Crews snatched the final column of the Alaskan Way Viaduct from the steep hillside near Pike Place Market in late November, capping the demolition of a concrete roadway that separated much of downtown Seattle from the waterfront for nearly seven decades.

Not only was the removal of the last column the end of the viaduct demolition, it also marked the end of what was another eventful year for the entire project. The new State Route 99 tunnel, bored by Bertha, opened in February and the viaduct removal lasted much of the year. 

“Nothing about this job was easy,” says Roger Millar, Washington state secretary of transportation, in a statement. “The demolition project was a remarkable accomplishment as the viaduct stood perilously close to buildings and utilities and a critical rail corridor. We appreciate our contractor, Kiewit Infrastructure West, which finished the job with no injuries and no significant damage. And we’re proud to have cleared the way for Seattle’s new waterfront.” 

The viaduct carrying the State Route 99 highway opened in the 1950s and was damaged in a 2001 earthquake, but still operated until closing to traffic at the start of 2019 to allow a shift to the world’s largest single-bore double-deck road tunnel. 

“Our state laid out a bold vision to build the world’s largest single-bore tunnel beneath Seattle and restore the city’s connection to its waterfront,” says Gov. Jay Inslee, in a statement. “The Washington State Dept. of Transportation delivered on that vision all in the name of safety.”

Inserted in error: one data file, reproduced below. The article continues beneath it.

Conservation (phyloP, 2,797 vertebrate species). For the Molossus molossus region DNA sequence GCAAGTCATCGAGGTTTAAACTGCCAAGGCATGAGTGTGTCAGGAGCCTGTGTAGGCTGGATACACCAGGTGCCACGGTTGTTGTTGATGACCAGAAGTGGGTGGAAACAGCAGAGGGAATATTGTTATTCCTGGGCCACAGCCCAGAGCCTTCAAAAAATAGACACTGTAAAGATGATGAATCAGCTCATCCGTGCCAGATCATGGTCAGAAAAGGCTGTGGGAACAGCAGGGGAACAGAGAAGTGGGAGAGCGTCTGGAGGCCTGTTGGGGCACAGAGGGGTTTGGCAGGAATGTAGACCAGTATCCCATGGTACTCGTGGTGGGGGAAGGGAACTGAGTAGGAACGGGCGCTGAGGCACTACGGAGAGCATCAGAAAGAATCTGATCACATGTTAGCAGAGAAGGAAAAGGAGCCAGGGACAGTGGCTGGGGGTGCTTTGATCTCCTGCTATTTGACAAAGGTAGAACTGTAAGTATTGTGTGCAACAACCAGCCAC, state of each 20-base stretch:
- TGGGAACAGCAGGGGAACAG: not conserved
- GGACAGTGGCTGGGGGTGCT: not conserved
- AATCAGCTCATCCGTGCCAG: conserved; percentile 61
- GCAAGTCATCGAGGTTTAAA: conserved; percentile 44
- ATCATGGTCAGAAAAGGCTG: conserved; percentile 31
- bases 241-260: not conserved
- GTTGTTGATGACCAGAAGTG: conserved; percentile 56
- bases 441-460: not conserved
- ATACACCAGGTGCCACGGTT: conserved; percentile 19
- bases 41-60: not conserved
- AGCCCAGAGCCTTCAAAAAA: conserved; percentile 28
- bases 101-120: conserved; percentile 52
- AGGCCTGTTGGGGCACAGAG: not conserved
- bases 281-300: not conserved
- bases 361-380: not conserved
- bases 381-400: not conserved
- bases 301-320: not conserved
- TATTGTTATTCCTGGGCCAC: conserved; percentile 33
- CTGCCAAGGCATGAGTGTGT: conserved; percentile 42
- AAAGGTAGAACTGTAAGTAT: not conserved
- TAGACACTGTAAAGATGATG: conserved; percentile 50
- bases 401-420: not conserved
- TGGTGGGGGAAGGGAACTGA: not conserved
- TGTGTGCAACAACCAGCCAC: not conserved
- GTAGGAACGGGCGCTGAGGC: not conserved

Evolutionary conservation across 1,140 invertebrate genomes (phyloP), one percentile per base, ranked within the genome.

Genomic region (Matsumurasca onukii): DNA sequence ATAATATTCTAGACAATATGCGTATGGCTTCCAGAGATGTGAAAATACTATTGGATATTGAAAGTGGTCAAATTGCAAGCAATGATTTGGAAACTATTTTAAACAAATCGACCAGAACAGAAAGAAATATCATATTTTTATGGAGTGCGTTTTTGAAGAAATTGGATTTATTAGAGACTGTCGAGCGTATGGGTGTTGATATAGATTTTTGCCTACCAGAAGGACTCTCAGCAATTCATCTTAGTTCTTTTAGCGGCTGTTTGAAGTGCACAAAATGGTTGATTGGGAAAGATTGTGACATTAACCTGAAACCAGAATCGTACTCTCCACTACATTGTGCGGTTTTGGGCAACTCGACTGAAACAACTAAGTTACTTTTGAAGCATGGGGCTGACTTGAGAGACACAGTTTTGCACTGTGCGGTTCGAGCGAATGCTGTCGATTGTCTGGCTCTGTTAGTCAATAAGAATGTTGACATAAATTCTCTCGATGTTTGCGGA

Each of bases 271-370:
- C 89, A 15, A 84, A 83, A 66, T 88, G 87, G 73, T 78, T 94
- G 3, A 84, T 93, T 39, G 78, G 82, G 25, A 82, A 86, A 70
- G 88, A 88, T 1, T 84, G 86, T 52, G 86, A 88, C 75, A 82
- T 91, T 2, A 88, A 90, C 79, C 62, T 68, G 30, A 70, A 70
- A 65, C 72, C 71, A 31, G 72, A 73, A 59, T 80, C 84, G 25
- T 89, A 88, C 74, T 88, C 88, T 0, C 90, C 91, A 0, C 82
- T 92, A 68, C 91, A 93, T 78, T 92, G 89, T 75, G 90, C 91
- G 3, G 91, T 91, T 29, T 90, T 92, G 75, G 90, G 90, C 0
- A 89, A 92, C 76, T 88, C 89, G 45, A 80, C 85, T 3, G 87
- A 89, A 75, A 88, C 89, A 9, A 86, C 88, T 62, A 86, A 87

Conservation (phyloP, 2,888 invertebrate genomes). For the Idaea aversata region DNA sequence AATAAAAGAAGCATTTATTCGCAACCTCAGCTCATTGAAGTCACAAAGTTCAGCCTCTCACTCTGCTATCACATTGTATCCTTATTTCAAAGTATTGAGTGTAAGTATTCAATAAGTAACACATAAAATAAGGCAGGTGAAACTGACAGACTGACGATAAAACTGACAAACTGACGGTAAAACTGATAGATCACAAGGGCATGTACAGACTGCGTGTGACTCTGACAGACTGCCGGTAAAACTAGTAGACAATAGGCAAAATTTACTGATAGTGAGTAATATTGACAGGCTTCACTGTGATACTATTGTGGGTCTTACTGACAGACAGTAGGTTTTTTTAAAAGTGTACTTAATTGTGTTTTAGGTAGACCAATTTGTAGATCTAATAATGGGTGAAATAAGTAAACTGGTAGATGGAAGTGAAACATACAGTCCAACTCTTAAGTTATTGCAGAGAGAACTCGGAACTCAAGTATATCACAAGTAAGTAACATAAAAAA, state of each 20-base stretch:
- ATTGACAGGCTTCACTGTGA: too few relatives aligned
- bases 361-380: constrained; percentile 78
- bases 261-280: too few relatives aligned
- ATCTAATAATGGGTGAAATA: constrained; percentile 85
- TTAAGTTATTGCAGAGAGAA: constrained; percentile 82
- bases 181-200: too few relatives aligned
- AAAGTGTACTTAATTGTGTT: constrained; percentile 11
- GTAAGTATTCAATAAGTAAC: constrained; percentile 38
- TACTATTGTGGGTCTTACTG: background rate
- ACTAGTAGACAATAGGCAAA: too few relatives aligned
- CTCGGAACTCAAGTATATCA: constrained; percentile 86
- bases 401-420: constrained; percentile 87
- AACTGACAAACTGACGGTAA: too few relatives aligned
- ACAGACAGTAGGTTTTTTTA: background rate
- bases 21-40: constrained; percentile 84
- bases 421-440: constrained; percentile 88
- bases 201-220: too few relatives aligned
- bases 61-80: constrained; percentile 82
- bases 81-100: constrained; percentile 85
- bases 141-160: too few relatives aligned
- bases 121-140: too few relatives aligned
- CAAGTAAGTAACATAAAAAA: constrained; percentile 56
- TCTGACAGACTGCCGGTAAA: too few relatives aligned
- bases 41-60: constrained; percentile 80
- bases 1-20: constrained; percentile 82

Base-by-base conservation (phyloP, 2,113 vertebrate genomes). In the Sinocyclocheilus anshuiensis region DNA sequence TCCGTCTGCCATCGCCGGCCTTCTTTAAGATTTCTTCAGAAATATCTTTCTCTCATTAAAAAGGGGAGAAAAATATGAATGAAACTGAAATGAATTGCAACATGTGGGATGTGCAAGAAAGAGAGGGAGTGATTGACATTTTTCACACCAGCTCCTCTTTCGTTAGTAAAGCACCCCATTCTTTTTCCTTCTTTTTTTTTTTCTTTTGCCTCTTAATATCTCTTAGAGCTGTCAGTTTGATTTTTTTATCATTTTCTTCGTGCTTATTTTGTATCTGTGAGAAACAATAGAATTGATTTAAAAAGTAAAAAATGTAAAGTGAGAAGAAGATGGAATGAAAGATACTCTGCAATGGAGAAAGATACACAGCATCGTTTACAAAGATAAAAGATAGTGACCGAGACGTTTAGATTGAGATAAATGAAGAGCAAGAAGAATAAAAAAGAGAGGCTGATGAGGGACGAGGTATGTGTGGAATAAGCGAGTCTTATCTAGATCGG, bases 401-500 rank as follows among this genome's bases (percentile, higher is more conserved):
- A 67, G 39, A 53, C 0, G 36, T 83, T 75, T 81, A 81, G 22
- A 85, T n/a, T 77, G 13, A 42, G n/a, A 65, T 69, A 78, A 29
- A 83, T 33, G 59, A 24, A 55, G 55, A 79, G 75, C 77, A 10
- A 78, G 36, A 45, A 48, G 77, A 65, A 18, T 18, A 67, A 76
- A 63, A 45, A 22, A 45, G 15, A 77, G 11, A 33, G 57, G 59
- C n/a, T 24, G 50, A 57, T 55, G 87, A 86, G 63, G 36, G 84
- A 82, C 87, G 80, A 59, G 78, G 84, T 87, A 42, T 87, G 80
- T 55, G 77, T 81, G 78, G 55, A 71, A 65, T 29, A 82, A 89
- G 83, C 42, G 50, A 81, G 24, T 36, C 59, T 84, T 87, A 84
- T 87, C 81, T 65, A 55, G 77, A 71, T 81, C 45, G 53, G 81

As part of the process, the viaduct demolition turned into a recycling project, as concrete from the viaduct was crushed and used to fill the decommissioned Battery Street Tunnel, no longer needed once the new tunnel opened. An estimated 240 million pounds of concrete was recycled, along with more than 15 million pounds of steel rebar. 

Now that the demolition is complete, the city of Seattle will rebuild Alaskan Way and the central waterfront, spending $724 million to reshape the area once dominated by the viaduct.

The City of Seattle can start to put a renewed focus on creating a park promenade along the water, constructing new surface street connections along Alaskan Way, rebuilding Pier 58 and 62, building an elevated pedestrian connection from Pike Place Market to the waterfront and improving east-west vehicular connections between downtown and Elliott Bay. This effort, called Waterfront Seattle, has been running since 2010, but has a 2023 end date now in view that the viaduct is gone. 

The ongoing Pier 62 update includes welding rebar between deck panels to secure them in place with concrete poured in gaps between the panels before a final slab is poured to finish the surface of the renovated pier. Additional work in 2019 includes final removal of the viaduct, new street connections, the rebuilt Pier 62 that should open by the end of the year with a new deck and habitat improvements in various areas.

The 2020 plans include construction of a new pedestrian bridge, stairs and an elevator on Union Street from Western Avenue to Alaskan Way.

Then, 2021 really gets things moving with more pedestrian improvements, an Overlook Walk connection between Pike Place Market and the waterfront, improved street connections for vehicle traffic, a main park promenade along the water and piers with a bike bath, a new park on Pier 58 and additional connections to Colman Dock. While many of these projects will begin in 2021 and not wrap until 2023 — a new Seattle Aquarium Ocean Pavilion will likely extend into 2024 — the vast majority of the new waterfront, made possible by the construction of the tunnel and removal of the viaduct, will really start taking shape in 2021. 

In all, the 20 acres of open space planned for the downtown waterfront will include an ample amount of pedestrian access and new park spaces. 

Follow Tim Newcomb on Twitter at @tdnewcomb